In 2020, the grand duchy’s neighbouring countries have suspended rules that might otherwise make their residents employed in Luxembourg but tele-working liable to income tax at home, but permanent arrangements would need to be negotiated – not necessarily easily – were working from home for at least part of the time to become a permanent feature of employment arrangements. The implications for business substance rules applicable to financial services companies also must be considered.
The experience of lockdown has already prompted many people to reconsider their living space.
Nevertheless, the experience of lockdown has already prompted many people to reconsider their living space – access to a garden, for example, or shared green space may increasingly become a priority. They may be less inclined to accept long commuter journeys into big cities and business hubs – although lengthy journeys might be more tolerable if they were necessary only once or twice a week.
How will change happen?
There are signs that policymakers are starting to take greater account of the needs of families in the planning of new developments. For example, the Elmen project in the municipality of Kehlen, which is due to take 15 years to implement completely, will create a village containing around 800 housing units for 2,200 people, incorporating sustainability measures to preserve and enhance the area’s biodiversity as well as green spaces, and powered by renewable energy.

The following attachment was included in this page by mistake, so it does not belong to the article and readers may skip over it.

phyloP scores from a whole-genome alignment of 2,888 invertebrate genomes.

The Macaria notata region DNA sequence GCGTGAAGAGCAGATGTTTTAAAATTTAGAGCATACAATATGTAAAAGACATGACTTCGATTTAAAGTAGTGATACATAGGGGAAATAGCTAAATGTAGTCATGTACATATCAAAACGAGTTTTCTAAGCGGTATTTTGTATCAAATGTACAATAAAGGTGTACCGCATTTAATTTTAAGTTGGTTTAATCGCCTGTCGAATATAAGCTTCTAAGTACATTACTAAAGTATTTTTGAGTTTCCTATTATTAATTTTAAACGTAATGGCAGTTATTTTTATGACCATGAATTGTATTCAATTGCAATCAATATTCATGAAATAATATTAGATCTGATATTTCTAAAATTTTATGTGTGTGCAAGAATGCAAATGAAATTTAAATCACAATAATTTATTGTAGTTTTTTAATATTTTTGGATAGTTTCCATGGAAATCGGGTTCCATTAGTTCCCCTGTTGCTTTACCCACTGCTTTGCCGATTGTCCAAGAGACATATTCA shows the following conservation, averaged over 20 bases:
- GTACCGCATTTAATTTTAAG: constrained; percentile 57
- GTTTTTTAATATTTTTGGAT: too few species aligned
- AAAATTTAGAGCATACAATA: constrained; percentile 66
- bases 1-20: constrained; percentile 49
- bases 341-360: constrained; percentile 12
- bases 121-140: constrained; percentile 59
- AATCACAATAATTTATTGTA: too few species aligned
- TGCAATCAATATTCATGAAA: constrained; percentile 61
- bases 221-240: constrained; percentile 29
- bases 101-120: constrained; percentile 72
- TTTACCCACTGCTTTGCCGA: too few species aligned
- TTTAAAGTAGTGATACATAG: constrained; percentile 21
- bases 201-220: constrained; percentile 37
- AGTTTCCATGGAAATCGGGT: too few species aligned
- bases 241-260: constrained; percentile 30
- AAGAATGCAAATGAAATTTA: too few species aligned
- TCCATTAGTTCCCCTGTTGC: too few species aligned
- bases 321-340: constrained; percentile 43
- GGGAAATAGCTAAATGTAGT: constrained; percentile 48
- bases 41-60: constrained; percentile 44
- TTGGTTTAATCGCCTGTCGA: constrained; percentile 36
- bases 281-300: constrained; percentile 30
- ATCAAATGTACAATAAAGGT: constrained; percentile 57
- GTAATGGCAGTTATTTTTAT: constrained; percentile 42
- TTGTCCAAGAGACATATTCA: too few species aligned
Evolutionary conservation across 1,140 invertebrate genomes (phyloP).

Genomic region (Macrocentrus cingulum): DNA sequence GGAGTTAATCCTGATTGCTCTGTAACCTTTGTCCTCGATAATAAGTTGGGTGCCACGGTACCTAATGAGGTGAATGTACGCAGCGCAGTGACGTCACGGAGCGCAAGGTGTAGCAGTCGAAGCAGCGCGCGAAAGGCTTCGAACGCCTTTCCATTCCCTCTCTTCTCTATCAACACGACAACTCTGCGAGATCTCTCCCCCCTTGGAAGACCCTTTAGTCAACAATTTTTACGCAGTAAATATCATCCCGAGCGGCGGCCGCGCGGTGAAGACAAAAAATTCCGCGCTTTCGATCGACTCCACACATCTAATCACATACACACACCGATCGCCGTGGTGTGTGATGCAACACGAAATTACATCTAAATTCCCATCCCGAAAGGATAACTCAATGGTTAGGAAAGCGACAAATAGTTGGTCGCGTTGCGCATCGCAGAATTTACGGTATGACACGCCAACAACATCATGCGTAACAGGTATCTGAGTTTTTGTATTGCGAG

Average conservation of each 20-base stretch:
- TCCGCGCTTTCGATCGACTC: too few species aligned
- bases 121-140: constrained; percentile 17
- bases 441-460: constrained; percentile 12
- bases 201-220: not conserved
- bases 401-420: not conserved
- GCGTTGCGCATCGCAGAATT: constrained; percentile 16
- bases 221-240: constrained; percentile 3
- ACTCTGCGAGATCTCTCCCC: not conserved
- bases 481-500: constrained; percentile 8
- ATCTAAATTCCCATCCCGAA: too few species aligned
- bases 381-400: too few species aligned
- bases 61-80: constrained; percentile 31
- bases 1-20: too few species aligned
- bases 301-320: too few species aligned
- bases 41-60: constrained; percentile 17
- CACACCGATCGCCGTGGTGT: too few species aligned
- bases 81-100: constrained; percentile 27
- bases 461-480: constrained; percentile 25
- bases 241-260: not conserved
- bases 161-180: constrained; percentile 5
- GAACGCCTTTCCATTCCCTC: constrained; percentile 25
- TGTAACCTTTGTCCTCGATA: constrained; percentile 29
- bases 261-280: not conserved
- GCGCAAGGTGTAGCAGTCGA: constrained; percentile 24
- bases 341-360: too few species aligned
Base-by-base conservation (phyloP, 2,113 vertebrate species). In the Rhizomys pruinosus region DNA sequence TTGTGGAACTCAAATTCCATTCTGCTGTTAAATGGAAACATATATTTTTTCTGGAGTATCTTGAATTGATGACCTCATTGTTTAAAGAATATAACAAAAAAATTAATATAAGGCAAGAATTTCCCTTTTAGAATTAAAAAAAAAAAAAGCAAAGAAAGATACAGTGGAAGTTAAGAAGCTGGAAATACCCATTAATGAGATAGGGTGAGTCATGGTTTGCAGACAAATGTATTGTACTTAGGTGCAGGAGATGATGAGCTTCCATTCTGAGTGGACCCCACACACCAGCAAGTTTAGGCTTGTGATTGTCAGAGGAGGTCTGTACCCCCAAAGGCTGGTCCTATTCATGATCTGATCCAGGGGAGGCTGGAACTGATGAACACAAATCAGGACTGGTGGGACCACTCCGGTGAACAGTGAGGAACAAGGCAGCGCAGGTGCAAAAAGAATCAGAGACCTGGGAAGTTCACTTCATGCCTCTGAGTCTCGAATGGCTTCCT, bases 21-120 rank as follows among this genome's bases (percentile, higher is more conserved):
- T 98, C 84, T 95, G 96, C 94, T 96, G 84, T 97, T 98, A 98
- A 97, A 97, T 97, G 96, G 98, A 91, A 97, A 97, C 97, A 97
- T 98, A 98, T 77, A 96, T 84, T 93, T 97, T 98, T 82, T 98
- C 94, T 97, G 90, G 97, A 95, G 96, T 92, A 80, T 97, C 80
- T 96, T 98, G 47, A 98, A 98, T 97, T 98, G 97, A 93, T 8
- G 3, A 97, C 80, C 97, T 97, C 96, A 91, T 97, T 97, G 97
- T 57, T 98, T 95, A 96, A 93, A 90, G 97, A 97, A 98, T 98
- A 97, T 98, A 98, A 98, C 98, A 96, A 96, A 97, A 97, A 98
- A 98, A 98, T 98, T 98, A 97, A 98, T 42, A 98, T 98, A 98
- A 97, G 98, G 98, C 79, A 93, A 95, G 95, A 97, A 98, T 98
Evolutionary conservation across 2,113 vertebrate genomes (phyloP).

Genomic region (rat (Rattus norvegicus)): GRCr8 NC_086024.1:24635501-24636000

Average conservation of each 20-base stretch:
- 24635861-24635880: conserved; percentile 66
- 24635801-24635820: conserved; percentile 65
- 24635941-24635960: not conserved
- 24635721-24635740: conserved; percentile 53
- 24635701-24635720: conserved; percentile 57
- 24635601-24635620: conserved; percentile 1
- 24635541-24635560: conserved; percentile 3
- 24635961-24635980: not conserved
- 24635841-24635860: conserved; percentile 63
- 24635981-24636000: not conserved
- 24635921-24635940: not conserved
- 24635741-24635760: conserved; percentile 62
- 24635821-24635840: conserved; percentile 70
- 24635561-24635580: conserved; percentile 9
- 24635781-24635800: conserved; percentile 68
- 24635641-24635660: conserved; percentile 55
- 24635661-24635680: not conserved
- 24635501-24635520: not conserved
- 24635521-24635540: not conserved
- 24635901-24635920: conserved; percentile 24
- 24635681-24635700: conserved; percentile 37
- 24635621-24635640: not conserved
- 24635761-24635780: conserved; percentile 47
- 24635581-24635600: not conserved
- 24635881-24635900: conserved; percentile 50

The pandemic appears to have given impetus to an existing trend incorporating environmental and climate protection factors into the planning process, driven in part by a shift in attitudes among investors. A consensus is growing that new types of housing that better suit the needs of occupants and also contribute toward environmental aims may in addition be more sustainable from a financial point of view.
For this process to become more widespread, families will need to demand better quality homes – while property developers and housebuilders can still obtain high prices for low-quality housing, they have no real incentive to change. There also needs to be better co-ordination of policy between developers and planning authorities. When previous patterns of living and working no longer suit the needs and preferences of inhabitants, a different approach is needed.
A consensus is growing that new types of housing that better suit the needs of occupants and also contribute toward environmental aims may in addition be more sustainable from a financial point of view.